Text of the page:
Cheese Soufflé, a French family tradition

This is perhaps the ultimate cliché of French home-cooking, a staple of a typical French diet. It is always exciting as you never know if it is actually going to rise and even worse, you never know how quickly it will fall even if it does rise. You can’t win, the soufflé will invariably  either not rise, fall if you open the oven door, fall when you take it out of the oven. And, if it is still “soufflé” when you present it, there is the guarantee that it will fall when you cut it. No money back for this recipe, unless… unless you make the ramekin size and serve it in the ramekin. But really, you should enjoy the rise and fall, don’t take it too hard if it does not rise to Julia Child’s standard, it is for the taste after all, and the fun,  not the picture!


Rub a garlic clove cut in half at the bottom of a stainless pot, melt 1/2 cup of butter in the pot and add 3/4 cup flour and 2 tbsp corn starch. Whisk together till smooth, don’t brown. Add  2 cups of warm milk seasoned with 1/2 tsp salt and a small pinch nutmeg, whisk while you bring almost to a boil. Turn the heat off. Wait 5 minutes, whisk in 6 egg yolks one by one, and 100 gr of Gruyère or Swiss cheese. Stir. Transfer to wide bowl. Let sit for 1/2 hour on the counter covered with a dishtowel. It is just about the time to clean up and beat the egg whites by hand adding a pinch of salt before starting. If you have an electric beater, take a break. Incorporate the whites to the mix gently with a fork and pour into individual ramekins or two medium sized dishes. The dishes can’t be very big as you have to fill them to the rim. One large dish almost guarantees failure to rise.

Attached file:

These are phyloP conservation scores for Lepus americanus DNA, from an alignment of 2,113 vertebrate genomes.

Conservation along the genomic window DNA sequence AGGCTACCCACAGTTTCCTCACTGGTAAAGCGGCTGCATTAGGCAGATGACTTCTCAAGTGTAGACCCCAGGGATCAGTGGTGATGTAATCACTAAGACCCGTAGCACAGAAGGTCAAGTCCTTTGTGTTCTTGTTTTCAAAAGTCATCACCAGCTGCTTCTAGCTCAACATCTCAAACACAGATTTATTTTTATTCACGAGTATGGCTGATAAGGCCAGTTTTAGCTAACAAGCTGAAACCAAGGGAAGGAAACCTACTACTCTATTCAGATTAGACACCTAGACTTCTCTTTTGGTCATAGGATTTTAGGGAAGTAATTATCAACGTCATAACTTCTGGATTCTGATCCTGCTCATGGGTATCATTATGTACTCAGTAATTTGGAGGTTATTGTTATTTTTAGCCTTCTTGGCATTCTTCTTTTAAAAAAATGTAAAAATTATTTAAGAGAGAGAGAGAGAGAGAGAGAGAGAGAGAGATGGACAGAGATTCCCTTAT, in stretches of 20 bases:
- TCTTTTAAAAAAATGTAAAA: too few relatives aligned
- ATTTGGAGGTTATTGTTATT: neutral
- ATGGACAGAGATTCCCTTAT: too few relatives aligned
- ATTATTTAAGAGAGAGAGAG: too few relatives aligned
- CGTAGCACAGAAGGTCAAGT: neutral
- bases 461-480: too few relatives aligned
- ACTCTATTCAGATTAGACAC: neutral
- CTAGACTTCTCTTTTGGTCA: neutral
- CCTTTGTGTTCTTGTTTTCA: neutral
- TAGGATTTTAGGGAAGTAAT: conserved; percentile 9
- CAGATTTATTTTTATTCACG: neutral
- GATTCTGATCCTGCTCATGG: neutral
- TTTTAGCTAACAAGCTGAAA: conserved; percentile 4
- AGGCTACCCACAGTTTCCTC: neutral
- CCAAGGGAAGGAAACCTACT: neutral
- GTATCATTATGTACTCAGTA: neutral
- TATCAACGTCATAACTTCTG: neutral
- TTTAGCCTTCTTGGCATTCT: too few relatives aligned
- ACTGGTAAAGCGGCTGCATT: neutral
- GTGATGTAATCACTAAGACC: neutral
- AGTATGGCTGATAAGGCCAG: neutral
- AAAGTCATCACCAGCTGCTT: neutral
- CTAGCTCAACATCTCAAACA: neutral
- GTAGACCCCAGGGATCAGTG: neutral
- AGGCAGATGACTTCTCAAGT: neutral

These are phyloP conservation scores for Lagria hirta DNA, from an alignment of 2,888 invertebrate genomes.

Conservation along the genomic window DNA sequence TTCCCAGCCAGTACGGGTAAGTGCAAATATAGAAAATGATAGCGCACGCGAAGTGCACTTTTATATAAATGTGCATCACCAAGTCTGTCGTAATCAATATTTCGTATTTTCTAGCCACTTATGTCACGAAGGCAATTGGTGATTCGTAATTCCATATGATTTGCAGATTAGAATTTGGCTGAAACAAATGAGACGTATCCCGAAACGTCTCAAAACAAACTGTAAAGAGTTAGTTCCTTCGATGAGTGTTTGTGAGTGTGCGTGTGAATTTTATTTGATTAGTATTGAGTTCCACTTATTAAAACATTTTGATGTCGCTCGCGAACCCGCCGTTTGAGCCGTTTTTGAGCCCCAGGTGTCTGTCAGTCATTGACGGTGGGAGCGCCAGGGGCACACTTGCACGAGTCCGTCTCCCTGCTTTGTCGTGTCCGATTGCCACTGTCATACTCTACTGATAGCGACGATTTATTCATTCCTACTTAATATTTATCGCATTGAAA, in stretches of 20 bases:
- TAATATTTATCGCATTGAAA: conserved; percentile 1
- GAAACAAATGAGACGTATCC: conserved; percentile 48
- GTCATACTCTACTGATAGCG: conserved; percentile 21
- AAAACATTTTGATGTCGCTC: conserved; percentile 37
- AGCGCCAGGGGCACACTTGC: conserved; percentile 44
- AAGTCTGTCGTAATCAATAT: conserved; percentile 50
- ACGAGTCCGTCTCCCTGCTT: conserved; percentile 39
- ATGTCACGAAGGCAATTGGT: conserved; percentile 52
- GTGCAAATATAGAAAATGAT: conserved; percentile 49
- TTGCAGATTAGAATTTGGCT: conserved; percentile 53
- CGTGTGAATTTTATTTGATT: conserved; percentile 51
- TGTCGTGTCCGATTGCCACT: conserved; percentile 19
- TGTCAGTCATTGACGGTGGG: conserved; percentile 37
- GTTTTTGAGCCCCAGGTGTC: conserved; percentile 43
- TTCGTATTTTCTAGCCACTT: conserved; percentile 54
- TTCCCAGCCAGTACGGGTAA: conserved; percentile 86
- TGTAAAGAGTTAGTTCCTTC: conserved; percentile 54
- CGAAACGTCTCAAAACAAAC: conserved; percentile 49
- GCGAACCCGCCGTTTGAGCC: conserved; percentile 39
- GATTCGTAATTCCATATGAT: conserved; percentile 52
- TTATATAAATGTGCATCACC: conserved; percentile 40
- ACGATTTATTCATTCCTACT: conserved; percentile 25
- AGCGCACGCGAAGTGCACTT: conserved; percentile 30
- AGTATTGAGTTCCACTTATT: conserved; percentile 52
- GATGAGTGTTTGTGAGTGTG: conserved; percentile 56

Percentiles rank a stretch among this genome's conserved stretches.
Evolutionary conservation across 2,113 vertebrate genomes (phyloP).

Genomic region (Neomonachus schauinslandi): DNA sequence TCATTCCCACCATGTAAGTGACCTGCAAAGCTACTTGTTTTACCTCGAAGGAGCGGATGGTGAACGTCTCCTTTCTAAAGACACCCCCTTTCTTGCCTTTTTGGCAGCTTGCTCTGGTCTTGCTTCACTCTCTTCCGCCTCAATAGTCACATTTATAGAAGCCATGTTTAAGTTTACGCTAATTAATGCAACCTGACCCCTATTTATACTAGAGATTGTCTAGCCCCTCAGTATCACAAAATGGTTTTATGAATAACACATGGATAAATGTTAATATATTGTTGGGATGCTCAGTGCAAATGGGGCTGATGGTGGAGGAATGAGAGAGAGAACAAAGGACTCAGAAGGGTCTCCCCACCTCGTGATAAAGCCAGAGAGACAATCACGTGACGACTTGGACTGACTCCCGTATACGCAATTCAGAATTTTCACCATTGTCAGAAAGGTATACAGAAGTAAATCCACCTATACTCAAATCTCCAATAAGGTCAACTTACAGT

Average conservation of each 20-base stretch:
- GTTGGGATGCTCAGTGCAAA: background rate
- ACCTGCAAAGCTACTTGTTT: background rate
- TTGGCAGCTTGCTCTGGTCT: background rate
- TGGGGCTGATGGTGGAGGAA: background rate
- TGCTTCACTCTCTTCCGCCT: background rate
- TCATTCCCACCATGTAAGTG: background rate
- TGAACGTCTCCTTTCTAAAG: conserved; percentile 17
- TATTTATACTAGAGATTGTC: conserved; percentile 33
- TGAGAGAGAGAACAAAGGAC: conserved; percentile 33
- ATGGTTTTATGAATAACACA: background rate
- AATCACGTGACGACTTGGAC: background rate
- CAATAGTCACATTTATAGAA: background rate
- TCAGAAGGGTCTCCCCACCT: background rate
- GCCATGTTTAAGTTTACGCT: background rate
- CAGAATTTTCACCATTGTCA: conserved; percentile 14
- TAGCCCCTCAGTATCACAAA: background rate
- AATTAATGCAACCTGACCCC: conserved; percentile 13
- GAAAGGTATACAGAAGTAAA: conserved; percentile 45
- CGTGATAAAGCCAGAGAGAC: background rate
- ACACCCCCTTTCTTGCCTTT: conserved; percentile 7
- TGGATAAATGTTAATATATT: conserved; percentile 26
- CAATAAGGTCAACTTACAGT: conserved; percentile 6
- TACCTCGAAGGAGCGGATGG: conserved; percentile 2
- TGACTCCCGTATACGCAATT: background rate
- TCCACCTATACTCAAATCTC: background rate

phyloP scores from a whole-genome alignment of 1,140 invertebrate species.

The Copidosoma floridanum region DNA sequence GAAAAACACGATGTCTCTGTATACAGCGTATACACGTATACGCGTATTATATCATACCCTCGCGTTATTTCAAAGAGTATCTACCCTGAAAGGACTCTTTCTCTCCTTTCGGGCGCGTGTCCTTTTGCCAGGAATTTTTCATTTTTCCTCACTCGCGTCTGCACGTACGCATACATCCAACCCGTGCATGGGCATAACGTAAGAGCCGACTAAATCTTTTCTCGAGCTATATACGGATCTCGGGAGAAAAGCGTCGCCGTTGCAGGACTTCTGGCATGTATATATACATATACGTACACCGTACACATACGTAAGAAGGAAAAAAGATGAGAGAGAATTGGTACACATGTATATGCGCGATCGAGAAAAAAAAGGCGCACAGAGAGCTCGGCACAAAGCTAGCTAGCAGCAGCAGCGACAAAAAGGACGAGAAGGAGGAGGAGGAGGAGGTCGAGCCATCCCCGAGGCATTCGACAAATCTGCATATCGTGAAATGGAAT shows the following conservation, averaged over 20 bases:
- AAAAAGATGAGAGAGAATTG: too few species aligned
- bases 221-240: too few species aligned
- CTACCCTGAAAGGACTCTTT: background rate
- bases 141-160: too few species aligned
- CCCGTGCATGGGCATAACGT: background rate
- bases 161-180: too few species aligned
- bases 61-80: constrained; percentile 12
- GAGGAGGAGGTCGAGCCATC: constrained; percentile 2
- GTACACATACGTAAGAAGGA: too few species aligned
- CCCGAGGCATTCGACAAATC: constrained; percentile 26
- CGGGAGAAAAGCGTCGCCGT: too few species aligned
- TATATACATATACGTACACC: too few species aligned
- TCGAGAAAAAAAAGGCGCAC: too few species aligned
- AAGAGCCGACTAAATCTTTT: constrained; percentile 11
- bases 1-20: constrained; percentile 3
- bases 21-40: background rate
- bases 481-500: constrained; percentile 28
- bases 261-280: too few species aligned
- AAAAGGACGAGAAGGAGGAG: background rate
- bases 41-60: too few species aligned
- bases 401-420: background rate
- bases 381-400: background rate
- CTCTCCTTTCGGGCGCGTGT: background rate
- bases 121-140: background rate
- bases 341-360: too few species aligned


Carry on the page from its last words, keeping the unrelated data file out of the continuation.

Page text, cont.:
Pre-heat the oven to 380, put the ramekins in and turn down to 360. Keep a look-out for 25 minutes, but do not open the oven, I repeat, do not open the oven. At this point, you need luck, but adjust the oven as needed to reach a golden brown tall soufflé. Remove from the oven, run to the table and eat immediately. It is your choice  whether to “démouler” (take out of the ramekin) or not! Add fresh ground pepper  and serve with a big salad.

Tip:If you make the soufflé in small ramekins, do not put them straight on the oven rack but into a dish with 2 inches of water forming a bain marie, and line its bottom with a couple pages from a magazine or newspaper to help distribute the heat and prevent uneven bubbling.

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One Response to Cheese Soufflé, a French family tradition

  1. Grandma Dora says:

    This is quite a challenge! The one you made in the picture is lovely.

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